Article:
Since their inception, historically Black colleges and universities have served as a lifeline to higher learning for African-Americans. Indeed, they were established to provide higher education opportunities for Blacks who were excluded from mainstream universities. A report released by the U.S. Commission on Civil Rights last week, titled “The Educational Effectiveness of Historically Black Colleges and Universities,” finds that these institutions continue to play a pivotal role in helping Blacks gain academic equality.
According to the findings, although HBCUs have an average graduation rate of 55 percent — compared to the 63 percent average graduation rate at non-HBCUs — they succeed in educating and graduating disproportionately large numbers of African-American students. The reason, the report says, is that HBCUs provide a better match for the students’ academic abilities.
“Many African-American students granted preferential admission at elite non-HBCUs, even when they score well compared to national norms, are competitively disadvantaged in developed ability relative to their school’s student body who are admitted without consideration of racial or ethnic preferences,” the report states.
The report found that HBCUs produce a disproportionately high share of African-Americans with degrees in the science, technology, engineering and mathematics fields. Students looking to study those subjects should seriously consider whether their “academic credentials match those of the typical student so that they avoid experiencing the negative effects of academic mismatch,” the report suggests. The report also recommended that researchers study the success of HBCUs so other schools can emulate their best practices.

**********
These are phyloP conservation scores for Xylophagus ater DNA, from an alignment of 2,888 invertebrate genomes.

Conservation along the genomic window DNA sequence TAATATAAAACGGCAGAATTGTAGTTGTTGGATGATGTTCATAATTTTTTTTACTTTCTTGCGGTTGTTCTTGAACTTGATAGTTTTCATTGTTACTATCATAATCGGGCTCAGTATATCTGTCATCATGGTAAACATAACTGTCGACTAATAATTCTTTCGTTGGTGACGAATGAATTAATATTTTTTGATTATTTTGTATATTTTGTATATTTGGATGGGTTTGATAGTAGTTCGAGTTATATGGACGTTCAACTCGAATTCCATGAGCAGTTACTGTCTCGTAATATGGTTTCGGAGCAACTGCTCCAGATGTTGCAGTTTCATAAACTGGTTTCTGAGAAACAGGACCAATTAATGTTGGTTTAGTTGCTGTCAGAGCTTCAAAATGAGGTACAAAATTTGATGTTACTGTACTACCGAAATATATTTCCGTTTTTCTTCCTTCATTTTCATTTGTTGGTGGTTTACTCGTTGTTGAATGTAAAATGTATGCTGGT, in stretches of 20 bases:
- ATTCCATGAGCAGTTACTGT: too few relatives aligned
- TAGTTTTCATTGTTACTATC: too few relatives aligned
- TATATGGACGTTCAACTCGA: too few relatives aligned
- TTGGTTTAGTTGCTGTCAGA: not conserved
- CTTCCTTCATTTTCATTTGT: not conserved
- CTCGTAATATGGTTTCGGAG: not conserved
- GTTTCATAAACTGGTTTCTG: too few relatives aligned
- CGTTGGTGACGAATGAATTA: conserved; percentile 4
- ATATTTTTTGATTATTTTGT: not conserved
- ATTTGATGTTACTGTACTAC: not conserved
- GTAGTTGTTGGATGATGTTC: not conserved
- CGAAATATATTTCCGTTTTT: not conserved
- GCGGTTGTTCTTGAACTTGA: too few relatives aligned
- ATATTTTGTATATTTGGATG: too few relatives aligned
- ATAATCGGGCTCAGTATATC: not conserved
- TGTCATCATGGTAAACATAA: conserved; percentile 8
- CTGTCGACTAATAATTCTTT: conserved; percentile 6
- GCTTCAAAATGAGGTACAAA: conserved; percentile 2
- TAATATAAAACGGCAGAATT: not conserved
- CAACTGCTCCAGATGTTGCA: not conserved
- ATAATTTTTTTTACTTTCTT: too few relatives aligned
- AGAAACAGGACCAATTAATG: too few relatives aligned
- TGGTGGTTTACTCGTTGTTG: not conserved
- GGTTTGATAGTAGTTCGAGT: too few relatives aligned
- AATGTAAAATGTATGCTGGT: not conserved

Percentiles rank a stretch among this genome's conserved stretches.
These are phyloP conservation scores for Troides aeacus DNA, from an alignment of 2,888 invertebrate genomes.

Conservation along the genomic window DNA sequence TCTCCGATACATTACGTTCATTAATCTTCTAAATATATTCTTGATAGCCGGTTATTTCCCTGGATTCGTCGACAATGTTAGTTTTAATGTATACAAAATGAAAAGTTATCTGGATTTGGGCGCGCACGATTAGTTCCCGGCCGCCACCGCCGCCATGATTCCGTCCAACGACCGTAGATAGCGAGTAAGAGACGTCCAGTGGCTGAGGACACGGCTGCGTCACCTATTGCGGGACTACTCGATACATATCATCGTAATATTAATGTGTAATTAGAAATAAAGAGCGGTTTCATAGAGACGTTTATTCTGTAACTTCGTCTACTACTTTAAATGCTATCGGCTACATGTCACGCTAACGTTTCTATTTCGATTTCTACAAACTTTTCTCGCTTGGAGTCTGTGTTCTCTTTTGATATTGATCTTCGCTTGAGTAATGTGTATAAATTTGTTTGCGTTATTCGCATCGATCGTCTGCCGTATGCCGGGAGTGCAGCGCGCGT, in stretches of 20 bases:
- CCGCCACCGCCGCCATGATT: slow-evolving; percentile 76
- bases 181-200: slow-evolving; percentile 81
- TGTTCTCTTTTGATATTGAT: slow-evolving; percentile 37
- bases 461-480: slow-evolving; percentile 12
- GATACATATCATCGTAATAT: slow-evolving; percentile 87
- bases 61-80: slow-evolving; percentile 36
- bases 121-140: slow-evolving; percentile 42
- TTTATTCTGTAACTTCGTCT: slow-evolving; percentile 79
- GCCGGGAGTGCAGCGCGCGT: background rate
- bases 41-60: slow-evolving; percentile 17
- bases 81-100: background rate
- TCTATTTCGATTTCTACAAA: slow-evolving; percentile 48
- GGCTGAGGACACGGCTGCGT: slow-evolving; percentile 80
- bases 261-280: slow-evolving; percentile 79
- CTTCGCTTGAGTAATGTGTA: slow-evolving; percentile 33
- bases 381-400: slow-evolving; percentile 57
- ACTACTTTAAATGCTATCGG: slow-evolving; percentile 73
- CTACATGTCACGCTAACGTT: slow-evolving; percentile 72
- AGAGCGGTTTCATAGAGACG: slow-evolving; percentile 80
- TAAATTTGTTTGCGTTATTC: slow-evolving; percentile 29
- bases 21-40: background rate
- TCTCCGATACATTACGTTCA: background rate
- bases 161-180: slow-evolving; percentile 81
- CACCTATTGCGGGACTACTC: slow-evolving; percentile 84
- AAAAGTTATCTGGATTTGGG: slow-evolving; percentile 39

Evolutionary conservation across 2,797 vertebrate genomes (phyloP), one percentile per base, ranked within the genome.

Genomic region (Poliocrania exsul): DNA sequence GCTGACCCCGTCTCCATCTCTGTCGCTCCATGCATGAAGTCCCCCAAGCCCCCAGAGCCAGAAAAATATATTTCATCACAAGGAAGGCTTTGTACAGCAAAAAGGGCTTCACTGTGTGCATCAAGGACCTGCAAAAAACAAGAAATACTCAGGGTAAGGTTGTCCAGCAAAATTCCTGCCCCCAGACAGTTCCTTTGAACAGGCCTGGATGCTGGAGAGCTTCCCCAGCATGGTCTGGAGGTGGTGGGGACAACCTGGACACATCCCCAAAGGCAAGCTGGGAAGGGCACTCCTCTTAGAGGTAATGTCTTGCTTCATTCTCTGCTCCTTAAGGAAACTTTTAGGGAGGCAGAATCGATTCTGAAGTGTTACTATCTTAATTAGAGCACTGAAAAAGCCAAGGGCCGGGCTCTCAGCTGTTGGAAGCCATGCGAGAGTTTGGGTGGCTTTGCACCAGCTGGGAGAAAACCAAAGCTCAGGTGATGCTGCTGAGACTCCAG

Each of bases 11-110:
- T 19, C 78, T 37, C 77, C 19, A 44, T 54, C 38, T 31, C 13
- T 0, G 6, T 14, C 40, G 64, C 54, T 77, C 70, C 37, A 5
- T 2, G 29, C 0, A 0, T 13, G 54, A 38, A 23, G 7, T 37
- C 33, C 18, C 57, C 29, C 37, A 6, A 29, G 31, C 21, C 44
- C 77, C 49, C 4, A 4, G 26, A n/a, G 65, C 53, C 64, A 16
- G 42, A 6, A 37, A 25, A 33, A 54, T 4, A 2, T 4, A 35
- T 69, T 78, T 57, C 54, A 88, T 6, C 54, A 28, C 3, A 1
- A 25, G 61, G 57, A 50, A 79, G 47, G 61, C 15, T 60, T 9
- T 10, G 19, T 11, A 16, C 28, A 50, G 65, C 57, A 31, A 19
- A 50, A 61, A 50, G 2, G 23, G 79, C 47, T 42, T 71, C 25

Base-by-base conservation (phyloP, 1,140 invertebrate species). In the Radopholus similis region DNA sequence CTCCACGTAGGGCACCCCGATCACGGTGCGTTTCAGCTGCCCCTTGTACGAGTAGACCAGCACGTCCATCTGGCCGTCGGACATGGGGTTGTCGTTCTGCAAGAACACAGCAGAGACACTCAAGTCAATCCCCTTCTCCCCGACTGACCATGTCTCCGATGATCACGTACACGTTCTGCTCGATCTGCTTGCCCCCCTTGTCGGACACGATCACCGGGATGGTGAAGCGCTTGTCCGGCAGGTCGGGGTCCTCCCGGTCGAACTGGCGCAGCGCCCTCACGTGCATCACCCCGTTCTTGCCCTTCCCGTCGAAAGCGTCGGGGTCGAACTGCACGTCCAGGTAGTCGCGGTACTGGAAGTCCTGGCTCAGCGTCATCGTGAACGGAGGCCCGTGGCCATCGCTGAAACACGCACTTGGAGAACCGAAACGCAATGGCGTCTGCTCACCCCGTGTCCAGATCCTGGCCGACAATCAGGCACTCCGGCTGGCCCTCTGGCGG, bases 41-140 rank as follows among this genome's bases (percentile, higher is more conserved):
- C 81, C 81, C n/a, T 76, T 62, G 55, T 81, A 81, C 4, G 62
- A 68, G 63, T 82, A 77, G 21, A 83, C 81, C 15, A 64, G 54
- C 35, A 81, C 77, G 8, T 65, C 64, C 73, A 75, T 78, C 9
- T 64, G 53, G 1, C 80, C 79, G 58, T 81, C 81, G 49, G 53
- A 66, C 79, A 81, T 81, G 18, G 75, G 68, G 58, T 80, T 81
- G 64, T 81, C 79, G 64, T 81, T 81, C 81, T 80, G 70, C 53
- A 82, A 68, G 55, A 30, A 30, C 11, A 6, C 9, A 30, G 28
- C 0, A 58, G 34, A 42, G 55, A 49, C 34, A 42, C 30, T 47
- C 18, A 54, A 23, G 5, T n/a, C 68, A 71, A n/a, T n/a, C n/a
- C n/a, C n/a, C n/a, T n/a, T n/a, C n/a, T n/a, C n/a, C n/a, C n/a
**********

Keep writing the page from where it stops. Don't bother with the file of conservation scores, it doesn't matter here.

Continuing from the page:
Commission Vice-Chair Abigail Thernstrom says that although HBCUs tend to accept students who are academically less well prepared, “No students are preferentially admitted. Once they enroll at an HBCU, they can feel free to major in more difficult subjects, knowing that they will not be unprepared for the coursework.”
Thernstrom notes that a “remarkable” 40 percent of all African-Americans with bachelor’s degrees in the physical sciences and 38% who majored in math or biological sciences attended HBCUs. She says that while the evidence does not indicate that HBCUs are the best schools for Blacks across the board, “they do seem to meet a real need, serving their students well in important respects.”
In their dissent, Democratic Commissioners Michael Yaki and Arlan D. Melendez called the report “shamefully tardy,” using out-of-date data and coming four years after the 2006 briefing on which it was based. The two commissioners also objected to the mismatch finding and the recommendation based on it, saying that they were included “to trumpet the notion that African-American students may suffer unduly due to ‘mismatch’ between their academic abilities and the willingness of highly selective and competitive schools to admit them.”
Commissioner Gail Heriot countered by accusing Yaki and Melendez of looking to conceal the report’s findings that race-conscious admissions policies at traditionally White institutions often put Black STEM students at a competitive disadvantage. She noted that students who are at the middle or top of their class are more likely to stay in school and complete their degree.
“This is not a problem at HBCUs and hence explains their superior performance in this area,” she said.
The report is based on a 2006 briefing featuring a distinguished panel of experts, including Louis W. Sullivan, who chairs the President’s Board of Advisors on Historically Black Colleges and Universities; Earl S. Richardson, president of Morgan State University; Jamie P. Merisotis, president of the Institute for Higher Education Policy; Raymond C. Pierce, dean and law professor at North Carolina Central University; and Mikyong Minsun Kim, associate professor of higher education at George Washington University.